(Photo via The Philadelphia Tribune)
By Nathaniel Lee
PHILADELPHIA — With the COVID-19 pandemic forcing many faith-based groups to cancel traditional worship services and gatherings for virtual online services, many churches have overcome a technical learning curve to meet new conditions.
Dare to Imagine Church, Inc. at 6610 Anderson St. had no troubles going digital during the pandemic because it was already digital. Now in its fourth year, Dare to Imagine held traditional church services and hosted ministries, fellowships and other activities at the church while holding a strong digital presence.
“Under the circumstances, God is still blessing,” said the Rev. Kevin R. Johnson, pastor of Dare to Imagine. “We have a congregation that is still weathering the Coronavirus pandemic and have become very engaged in our online platforms and we stream out, and have streamed out our worship services.
“We have been live streaming our services for the past 4 years, so we are used to that, but many more people are already used to that, but many more people have started to view our church online.”
While the church has always had a strong online presence there has been one difference:
“We’ve taken everything online; our Kids Zone and all of their curriculum is online, and I conduct my Bible study on Zoom and also post them live on Facebook. We have what we call ‘small groups’ and they meet virtually via Zoom so some of this stuff we have already had before Coronavirus.”
Dare to Imagine was ahead of the curve technologically which made the church well-prepared for social distancing.
“Some people say, ‘Pastor, you saw this coming’ and I say, ‘no, I was just preparing for the future,” Johnson said.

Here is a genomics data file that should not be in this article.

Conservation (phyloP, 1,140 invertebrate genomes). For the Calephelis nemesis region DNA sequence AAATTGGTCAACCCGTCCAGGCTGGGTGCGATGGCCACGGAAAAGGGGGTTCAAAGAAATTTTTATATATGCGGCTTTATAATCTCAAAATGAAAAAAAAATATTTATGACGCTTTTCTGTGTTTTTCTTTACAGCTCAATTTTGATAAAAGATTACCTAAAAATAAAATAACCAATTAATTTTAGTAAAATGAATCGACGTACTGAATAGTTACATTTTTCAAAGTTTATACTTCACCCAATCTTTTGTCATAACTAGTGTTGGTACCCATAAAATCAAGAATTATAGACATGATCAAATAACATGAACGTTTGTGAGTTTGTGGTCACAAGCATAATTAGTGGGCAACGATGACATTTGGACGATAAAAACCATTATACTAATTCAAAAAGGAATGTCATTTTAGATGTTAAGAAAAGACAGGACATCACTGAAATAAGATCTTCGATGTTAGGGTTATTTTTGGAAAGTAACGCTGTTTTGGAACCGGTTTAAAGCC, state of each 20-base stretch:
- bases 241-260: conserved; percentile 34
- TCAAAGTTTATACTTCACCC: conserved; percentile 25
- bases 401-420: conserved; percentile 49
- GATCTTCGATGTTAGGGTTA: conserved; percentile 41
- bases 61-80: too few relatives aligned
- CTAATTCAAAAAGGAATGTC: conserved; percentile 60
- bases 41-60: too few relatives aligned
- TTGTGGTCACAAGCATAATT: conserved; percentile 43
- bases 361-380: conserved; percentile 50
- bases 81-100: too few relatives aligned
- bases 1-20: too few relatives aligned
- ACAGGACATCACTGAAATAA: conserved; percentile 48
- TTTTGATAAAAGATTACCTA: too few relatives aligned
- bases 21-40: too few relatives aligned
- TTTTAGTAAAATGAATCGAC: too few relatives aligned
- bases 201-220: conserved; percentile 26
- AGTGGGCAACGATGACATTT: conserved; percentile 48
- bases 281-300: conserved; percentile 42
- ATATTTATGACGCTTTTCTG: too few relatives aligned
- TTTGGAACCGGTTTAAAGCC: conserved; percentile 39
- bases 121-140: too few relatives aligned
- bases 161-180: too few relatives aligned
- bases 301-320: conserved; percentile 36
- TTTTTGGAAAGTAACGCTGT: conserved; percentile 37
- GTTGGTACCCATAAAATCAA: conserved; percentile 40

There’s an app for that
And the church has its own downloadable app to prove it.
“The church has a Dare to Imagine Church app and even before the virus, 85 percent of our membership was giving via our app and through online giving,” Johnson said. “With this we have been continued to be a blessing to others.
“We didn’t have to make a transition because our membership was used to it.”
Johnson doesn’t just lead his church into 21st century ministry, he extends the same invitation to other churches.
“Now the church is really moving from being an analog church to being a digital church and this is a moment in which the church has been forced,” he said. “They didn’t decide they were forced, to be innovative and to be creative.
“Now every church has to dare to imagine. Every church has to think, not just outside the box but they have to think as if there is no box.”
This was the foundation and mission of Dare to Imagine whose very name speaks of its aspirations to go above and beyond the norm.
“This is uncharted for every church, for every pastor and what we once knew about church is no more,” Johnson said. “We are now a part of the internet church and it is not going to change.”
“What I would say to other pastors is that God has blessed all of us with an amazing opportunity to place the gospel in places where it has never gone.”
As a minister and leader, Johnson sees his call as not only serving his congregation but also the church overall. Dare to Imagine does so by helping to prepare and equip other churches to become technologically capable of 21st century ministry. It does this through providing scholarships to other churches.